Baby crawling exercises, stages and videos quick links:
In answering the question of when your baby will begin to crawl, there is generally a long answer and a short answer. Many parents feel a complicated frustration at the short answer: “Your baby will crawl when he or she is ready to crawl.”
The truth is, every baby is different, just as every pregnancy is different. Every child is different. But when it comes to crawling, there are multiple conditions that build up to crawling; each of these steps have several considerations and variables which can affect the age at which your baby will crawl. If you have a new baby, and you are wondering when he or she will begin to crawl, considering certain factors of your baby’s characteristics, the conditions of your baby’s birth, and which exercises your child undergoes as he or she is growing each day will all help you get a good estimate on when it will start.
Standard Crawling Ages
Many babies will start to crawl between six and ten months, though babies have been known to crawl as early as three months. The average time is somewhere around six months, and this is such for a variety of reasons. Crawling is not one solid motion, but a variety of motions put together to create the illusion of one motion.
Estimating When the Crawling is Coming: The Baby’s Beginning Foundation
Certain elements can affect the time your baby starts to crawl. While these are all things, which generally affect babies and their development, there are some that might not affect yours. Please keep this in mind as you go through the characteristics analyzed.
When it comes to crawling, there are some traits stemming from the moment of conception that will affect your baby’s ability to crawl and how fast the ability to do so will show itself. Gender is one of the traits that comes into play. Boys typically start moving and crawling earlier than girls, because they are genetically predisposed to have more muscle. Because of the added muscle, boys are also more likely to move more often and more quickly; these “practice movements” will help speed along crawling development.
Another example of how a trait can affect the length of time it takes to get your baby to crawl is size. Many babies who are born before their due date can be smaller, and that includes the size of their muscles.
Premature babies will often take longer to crawl than babies who are born after their due date, and this is largely because of caring needs and muscle development. Larger babies can also typically crawl before smaller babies; while larger babies have more weight, they are usually more able to move and build up their strength. Of course, it is important to remember there are exceptions to this, just as there are with every aspect of pregnancy and raising children.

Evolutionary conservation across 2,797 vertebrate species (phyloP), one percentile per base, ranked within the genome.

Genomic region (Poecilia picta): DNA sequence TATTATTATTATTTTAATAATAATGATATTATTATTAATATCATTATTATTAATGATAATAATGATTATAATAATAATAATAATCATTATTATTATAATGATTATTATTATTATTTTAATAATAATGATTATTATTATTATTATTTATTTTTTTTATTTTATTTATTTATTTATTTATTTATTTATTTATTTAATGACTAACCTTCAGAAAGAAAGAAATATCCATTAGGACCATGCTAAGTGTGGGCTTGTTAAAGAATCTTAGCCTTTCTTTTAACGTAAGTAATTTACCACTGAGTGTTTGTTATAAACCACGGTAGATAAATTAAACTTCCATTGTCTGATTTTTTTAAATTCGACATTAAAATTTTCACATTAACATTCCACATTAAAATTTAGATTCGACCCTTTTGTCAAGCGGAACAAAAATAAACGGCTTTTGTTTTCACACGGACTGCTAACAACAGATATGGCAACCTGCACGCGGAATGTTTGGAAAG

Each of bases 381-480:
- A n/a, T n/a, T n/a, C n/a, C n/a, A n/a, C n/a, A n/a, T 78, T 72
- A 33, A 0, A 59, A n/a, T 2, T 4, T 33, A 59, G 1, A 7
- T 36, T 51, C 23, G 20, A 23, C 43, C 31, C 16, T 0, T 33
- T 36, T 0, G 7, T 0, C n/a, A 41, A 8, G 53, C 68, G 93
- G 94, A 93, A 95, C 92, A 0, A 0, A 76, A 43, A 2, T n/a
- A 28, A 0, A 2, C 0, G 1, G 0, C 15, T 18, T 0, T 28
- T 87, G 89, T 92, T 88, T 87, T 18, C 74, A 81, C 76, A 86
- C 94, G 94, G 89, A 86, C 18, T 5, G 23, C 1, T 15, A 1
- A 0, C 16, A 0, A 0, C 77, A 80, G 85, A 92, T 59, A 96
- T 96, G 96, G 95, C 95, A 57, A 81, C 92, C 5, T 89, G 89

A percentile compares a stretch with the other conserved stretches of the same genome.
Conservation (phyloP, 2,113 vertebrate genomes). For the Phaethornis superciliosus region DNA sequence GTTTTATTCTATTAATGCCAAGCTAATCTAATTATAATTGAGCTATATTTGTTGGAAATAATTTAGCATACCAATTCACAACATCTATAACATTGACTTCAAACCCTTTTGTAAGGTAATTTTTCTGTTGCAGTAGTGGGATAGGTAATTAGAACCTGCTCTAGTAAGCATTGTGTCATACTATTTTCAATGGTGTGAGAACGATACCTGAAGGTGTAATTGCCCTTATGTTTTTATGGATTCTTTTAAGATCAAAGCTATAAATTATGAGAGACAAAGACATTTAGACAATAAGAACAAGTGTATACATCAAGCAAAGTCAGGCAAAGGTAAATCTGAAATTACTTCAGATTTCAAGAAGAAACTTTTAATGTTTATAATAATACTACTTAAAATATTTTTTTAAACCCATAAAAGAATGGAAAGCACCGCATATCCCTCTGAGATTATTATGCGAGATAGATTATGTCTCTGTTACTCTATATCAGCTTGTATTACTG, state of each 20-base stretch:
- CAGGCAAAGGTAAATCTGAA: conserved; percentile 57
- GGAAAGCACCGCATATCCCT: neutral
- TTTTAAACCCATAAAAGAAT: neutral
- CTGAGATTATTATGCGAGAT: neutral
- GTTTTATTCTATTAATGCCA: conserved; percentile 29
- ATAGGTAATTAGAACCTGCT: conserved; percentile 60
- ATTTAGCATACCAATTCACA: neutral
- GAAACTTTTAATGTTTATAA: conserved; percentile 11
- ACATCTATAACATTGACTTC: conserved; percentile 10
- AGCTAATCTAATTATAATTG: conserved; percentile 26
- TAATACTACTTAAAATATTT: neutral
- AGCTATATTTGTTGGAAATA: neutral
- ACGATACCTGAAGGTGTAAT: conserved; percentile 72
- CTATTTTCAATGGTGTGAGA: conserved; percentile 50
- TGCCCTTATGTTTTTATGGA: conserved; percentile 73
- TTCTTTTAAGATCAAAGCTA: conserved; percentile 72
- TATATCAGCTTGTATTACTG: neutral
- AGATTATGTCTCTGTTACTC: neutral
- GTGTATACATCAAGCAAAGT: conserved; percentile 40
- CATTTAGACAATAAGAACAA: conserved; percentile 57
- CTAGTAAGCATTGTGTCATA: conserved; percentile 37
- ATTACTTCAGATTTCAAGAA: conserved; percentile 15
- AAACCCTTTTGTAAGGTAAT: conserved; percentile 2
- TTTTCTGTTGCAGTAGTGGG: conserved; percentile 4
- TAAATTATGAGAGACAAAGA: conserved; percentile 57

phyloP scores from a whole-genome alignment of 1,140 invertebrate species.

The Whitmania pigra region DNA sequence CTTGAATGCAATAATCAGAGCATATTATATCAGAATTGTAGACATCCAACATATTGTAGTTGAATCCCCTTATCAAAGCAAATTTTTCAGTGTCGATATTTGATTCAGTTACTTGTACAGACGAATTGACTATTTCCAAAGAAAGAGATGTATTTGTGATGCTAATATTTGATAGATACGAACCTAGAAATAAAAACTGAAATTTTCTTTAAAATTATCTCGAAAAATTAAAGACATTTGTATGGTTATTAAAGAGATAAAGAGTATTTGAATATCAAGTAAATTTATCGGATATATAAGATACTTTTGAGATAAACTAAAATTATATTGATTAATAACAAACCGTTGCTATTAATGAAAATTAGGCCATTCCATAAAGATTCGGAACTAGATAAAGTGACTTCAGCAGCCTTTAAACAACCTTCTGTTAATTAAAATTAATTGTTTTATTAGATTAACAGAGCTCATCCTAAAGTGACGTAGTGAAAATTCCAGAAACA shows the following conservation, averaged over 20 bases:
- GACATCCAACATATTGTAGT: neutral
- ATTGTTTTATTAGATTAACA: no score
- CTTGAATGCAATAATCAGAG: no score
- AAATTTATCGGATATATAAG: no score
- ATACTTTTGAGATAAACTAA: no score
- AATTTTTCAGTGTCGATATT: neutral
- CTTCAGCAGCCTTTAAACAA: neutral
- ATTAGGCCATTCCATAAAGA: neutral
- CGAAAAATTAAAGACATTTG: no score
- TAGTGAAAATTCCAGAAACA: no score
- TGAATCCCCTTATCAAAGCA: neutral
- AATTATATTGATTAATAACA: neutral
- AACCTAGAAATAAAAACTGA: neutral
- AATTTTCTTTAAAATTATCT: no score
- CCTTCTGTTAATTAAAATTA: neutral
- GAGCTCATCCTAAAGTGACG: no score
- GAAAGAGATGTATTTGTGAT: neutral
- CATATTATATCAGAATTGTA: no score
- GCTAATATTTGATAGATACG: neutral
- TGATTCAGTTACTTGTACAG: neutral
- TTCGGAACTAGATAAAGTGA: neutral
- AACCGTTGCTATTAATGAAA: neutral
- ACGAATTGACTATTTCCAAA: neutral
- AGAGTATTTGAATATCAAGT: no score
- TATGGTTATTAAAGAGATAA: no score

In conjunction with this principle, another area which can help you estimate how long it will take your baby to crawl is the area of genetics and hereditary. Many families have told me that their kids were very similar to what they did as a baby. My father walked early, and my son did, too. My husband and I were both born close to two weeks after our due date; my son and daughter were both late births. My husband didn’t talk until he was close to four, while I started at two. Our son is close to three now, and he is beginning to talk. We have a nice average for that. When it comes to crawling, I did not crawl for very long, just as my daughter; we learned to crawl around seven months. My son and husband were both early crawlers and walkers. Sometimes looking at the family histories, you can get a good idea of what will happen based on what has already happened.
One of the big areas doctors look for in children is weight, and this is related to crawling as well. Making sure your baby has a healthy diet of breastmilk or formula in the growing months is a big part of helping the muscle developments in the body. An overfed baby will get tired by the onslaught of excessive calories; an underfed baby will be tired from being unable to convert the food he or she receives into energy. Your baby’s weight, in ratio to its age and height, will help you and your baby’s doctors with determining a good estimate of how long it will take them to walk.
Since crawling is a physical action, your estimation of when the child should learn to walk can be reasonably determined by the physical and objective measurements and data. With your baby, you can look at the conditions of the birth, the hereditary factors involved, and the care and diet of the baby throughout the early months of life.
In addition to weighing in on the physical aspects of your child, you can also begin to consider the interpersonal and growing interests your children begin to show as they grow. Many babies will begin reaching for things if they are interested in them. Many parents know well the fierce pull of pride and joy as their child will reach up and touch their father or mother’s face. The same thing applies in principle to crawling. Many children who engage with toys, pets, or people will often try to seek them out as they grow. This is where physical playtime elements such as tummy time can be helpful in developing your child’s crawling muscles.